1 Thessalonians

1,481

24

98.4 %

10

2

1

0

0

0

1

0

0

0

-

2 Thessalonians

823

13

98.4 %

11

1

0

0

0

0

0

0

0

0

-

1 Timothy

1,591

32

98.0 %

13

5

1

1

0

0

0

0

0

0

-

2 Timothy

1,238

17

98.6 %

12

1

1

0

0

0

0

0

0

0

-

Titus

659

8

98.8 %

6

1

0

0

0

0

0

0

0

0

-

Philemon

335

6

98.2 %

4

1

0

0

0

0

0

0

0

0

-

                             

Other NT

12,544

267

97.9 %

158

23

6

2

4

0

1

0

0

1

-

Hebrews

4,953

86

98.3 %

41

8

1

1

1

0

1

0

0

1

-

James

1,742

28

98.4 %

22

3

0

0

0

0

0

0

0

0

-

1 Peter

1,684

61

96.1 %

30

8

5

0

0

0

0

0

0

0

-

2 Peter

1,099

40

96.6 %

20

3

0

1

2

0

0

0

0

0

-

1 Jn (excluding 1Jn 5:8)

2,141

32

98.4 %

27

0

0

0

1

0

0

0

0

0

-

2 John

245

6

97.6 %

6

0

0

0

0

0

0

0

0

0

-

3 John

219

3

98.6 %

3

0

0

0

0

0

0

0

0

0

-

Jude

461

11

97.6 %

9

1

0

0

0

0

0

0

0

0

-

                             

Revelation

9,851

135

98.6 %

94

8

3

1

1

0

1

0

0

0

-

Totals

137,986

3,905

97.2 %

1305

285

107

53

37

17

14

8

10

11

31 total

Inaccuracy

-

-

2.8 %

.9%

.2%

.1%

.04%

.03%

.01%

.01%

.01%

.01%

.01%

.6%

% of inaccuracies

-

-

100%

33%

15%

8%

5%

4%

3%

3%

2%

2%

3%

22%

Out of 1878 variants, 85% are one and two-word changes. The last line shows that almost half (48%) of all the uncertainty is from these one and two-word changes.

You can see this and the chart on the following pages at www.Biblequery.org/ntmss.html.

One of the main contentions of Ehrman's book, The Orthodox Corruption of Scripture, is that many of the variants such as "Christ" instead of or addition to "Jesus", and vice versa, were attempts to counter a) docetism, Gnosticism, and other teaching denying the humanity of Christ, b) Ebionites and other teaching denying the deity of Jesus, or 3) adoptionism, saying that "Christ" came upon "Jesus" at His baptism.

7. Ehrman writes, "But some of the mistakes matter - a lot. Some of the affect the interpretation of a verse, a chapter, or an entire book. Others reveal the kinds of concerns that were affecting scribes, who sometimes altered the text in light of debates and controversies going on in their own surroundings." (Jesus, Interrupted p.184)

This is his most important assertion and where I disagree. For now let's just categorize the larger differences. At the end of this section we will look at two facets of the large variants: how certain are we of the correct reading, and how much difference choosing the wrong variant would make.

Of all the uncertainties in the New Testament, 9% (336 words) are just in two passages: Mark 16:9-20 and John 7:53-8:11. An additional 1 1/2 % are due to the placement of Romans 16:25-27. I would assert that we are so certain about 1 John 5:7-8 that it does not cause any significant uncertainty. The previous table shows that only 22% of the uncertainty is from the larger variants (> 10 words).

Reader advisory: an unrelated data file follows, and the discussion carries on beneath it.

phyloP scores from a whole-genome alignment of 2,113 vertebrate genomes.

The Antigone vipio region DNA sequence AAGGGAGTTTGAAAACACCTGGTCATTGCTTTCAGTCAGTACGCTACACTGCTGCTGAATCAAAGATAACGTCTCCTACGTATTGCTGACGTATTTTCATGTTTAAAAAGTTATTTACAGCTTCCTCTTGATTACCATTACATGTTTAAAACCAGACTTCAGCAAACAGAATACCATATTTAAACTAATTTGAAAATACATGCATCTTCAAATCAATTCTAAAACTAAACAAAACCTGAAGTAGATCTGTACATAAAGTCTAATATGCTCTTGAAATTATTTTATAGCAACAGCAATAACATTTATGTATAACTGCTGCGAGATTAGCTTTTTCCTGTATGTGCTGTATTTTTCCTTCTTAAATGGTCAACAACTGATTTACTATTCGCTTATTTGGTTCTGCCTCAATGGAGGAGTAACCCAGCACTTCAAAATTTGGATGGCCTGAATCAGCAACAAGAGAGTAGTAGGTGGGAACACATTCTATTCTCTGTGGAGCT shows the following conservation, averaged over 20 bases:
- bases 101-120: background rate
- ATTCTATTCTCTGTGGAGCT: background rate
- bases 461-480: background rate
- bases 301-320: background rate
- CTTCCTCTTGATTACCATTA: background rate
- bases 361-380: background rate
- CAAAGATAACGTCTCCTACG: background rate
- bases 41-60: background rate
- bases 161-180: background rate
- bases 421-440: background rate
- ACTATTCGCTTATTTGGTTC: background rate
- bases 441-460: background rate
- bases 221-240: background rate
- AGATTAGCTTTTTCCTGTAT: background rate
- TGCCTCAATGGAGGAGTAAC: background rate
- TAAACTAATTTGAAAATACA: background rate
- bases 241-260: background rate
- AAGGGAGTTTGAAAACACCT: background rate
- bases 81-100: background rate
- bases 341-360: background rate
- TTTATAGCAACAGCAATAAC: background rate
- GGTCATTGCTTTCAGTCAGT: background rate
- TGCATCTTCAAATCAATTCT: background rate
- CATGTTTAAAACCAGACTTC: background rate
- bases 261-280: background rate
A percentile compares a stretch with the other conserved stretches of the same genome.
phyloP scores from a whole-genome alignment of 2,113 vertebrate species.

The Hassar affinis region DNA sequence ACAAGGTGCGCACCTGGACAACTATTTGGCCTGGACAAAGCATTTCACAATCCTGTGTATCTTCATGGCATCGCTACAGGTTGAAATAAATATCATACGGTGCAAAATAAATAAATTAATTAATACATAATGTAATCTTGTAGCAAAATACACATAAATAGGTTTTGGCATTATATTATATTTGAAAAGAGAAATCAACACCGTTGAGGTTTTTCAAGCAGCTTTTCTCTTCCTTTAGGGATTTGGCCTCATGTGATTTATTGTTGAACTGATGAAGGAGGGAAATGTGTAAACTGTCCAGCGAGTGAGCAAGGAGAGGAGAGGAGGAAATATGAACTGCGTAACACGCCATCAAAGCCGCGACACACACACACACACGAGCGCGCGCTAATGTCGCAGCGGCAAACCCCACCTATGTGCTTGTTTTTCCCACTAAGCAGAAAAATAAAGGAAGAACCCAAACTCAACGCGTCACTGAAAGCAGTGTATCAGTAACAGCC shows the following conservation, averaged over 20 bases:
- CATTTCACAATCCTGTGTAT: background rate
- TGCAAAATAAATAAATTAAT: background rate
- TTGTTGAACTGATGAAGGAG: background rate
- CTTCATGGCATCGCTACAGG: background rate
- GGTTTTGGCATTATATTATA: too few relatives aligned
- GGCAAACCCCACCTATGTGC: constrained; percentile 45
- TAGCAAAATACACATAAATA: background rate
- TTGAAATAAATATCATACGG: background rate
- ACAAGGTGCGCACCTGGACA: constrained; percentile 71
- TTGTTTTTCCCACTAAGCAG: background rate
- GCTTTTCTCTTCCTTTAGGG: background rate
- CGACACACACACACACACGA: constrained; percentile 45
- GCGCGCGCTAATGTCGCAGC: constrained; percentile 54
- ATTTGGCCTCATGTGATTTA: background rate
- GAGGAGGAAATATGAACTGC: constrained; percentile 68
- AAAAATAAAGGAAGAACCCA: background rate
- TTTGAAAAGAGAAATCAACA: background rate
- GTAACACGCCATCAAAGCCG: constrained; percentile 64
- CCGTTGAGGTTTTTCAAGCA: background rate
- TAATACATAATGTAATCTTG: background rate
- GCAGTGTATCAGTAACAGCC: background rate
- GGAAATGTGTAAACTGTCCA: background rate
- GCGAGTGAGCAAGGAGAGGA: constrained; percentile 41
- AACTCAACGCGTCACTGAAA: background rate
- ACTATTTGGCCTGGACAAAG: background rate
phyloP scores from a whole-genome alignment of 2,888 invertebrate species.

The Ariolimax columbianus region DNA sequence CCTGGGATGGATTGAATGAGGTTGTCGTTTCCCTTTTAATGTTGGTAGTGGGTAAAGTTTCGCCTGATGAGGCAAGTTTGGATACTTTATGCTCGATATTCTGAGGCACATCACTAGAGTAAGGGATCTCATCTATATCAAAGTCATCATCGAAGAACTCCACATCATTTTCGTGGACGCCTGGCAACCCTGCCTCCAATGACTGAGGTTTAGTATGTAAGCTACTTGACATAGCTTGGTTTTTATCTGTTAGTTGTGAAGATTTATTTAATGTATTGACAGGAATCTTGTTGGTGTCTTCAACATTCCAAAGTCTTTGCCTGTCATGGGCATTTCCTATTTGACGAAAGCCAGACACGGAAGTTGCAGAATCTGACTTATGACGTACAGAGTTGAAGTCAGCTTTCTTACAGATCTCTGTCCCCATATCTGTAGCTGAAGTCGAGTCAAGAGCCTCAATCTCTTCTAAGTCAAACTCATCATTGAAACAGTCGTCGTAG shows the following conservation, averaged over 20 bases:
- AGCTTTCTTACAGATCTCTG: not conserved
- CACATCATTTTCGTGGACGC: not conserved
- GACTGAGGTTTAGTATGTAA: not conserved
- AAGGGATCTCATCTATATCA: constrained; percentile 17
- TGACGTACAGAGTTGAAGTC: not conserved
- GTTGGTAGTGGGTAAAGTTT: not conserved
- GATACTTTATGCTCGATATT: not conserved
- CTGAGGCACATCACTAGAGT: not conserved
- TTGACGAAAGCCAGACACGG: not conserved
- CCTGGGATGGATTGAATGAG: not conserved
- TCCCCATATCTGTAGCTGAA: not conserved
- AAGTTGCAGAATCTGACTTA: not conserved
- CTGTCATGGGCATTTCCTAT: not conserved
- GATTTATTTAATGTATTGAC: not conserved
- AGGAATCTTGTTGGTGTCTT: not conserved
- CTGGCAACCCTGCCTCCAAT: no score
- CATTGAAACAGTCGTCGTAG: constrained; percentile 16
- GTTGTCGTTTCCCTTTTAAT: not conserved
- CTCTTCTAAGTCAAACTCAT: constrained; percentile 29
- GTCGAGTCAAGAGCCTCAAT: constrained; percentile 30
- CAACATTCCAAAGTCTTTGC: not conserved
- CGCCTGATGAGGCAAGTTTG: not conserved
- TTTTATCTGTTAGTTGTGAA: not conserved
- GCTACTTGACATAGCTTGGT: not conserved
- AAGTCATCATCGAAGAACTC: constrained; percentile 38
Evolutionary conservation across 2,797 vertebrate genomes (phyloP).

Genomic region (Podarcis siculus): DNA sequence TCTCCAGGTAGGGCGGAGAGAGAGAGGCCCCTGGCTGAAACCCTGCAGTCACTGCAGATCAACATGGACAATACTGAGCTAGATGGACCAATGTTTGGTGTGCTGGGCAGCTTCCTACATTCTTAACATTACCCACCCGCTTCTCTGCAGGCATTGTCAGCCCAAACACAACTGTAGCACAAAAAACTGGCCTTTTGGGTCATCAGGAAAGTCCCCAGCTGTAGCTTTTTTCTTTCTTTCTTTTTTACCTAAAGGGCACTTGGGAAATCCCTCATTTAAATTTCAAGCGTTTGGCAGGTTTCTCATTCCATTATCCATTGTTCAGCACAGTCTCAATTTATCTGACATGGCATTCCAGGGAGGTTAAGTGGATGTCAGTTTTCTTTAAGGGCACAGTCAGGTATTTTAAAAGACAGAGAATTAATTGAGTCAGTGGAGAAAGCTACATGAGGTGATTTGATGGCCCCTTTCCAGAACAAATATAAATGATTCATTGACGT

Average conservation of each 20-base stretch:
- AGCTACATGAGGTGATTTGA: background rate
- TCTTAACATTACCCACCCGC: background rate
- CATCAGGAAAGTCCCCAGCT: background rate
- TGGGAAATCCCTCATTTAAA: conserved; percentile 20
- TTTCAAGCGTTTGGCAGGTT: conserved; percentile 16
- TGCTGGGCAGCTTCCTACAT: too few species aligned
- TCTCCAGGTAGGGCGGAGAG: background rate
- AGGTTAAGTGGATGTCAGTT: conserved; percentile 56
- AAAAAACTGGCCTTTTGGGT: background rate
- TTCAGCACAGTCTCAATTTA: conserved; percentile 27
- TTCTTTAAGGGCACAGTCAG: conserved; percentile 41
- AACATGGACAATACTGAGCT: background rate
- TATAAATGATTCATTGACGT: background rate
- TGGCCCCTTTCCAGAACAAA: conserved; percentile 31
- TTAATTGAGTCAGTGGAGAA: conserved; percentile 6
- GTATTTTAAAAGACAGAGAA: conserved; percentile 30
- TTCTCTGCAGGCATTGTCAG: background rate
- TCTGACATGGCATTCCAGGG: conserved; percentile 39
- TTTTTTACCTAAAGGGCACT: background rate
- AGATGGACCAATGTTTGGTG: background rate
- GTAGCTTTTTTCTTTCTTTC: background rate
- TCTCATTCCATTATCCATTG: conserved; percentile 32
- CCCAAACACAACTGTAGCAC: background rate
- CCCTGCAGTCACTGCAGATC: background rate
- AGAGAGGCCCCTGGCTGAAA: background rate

8. Ehrman says, "The task of the textual critic is both to figure out what the author of the text actually wrote and to understand why scribes modified the text (to help us understand the context within which scribes were working.)" (Jesus, Interrupted p.184)

This is partially true. It is good to try to determine what the original author wrote, but in some places we have to stop and say we cannot tell which words were exactly the original. While people can guess why words were edited, we cannot really know.

9. Ehrman says that after three hundred years of scholarship, "there are some passages where serious and very smart scholars disagree about what the original text said, and there are some places where will probably never know what the original text said." (Jesus, Interrupted p.194)

This is half-true. This is true in the sense that we might not ever know on earth precisely the exact words that were said. However, we can still know the message and basic meaning. I assume that even Ehrman would agree that we can know what the original text said, even in places where we do not know the exact words the original text used.

How Significant are the most Significant Manuscript Variants?

Ehrman says that "the vast majority of textual alterations don't matter at all" (Jesus, Interrupted p.185), but he also says that some are very significant. So let's look at seven variants Ehrman says are the most significant, and ask two questions: how much uncertainty do they add to the text, and how significant they would be.

The seven significant variants he mentions are:
1 Jn 5:7-8 - Johannine comma
Lk 22:19-20 - broken for you
Lk 22:43-44 - angel strengthened, drops of blood
Lk 23:34 - Father, forgive them
Jn 7:53-8:11 - pericope of the adulteress
1 Cor 14:34-35 - location of verses on women
Mk 16:9-20 - ending of Mark

1 John 5:7-8 (Three in heaven...)

Jesus, Interrupted pp.186-187, The Orthodox Corruption of Scripture p.45, note 116

1 Jn 5:7-8 "For there are three that bear witness in heaven: the Father, the word, and the Holy Spirit; and these three are one. And there are three that bear witness on earth: the Spirit, the water, and the blood; and these three agree as one." (NKJV. Parts in gray are the textual variant in question.)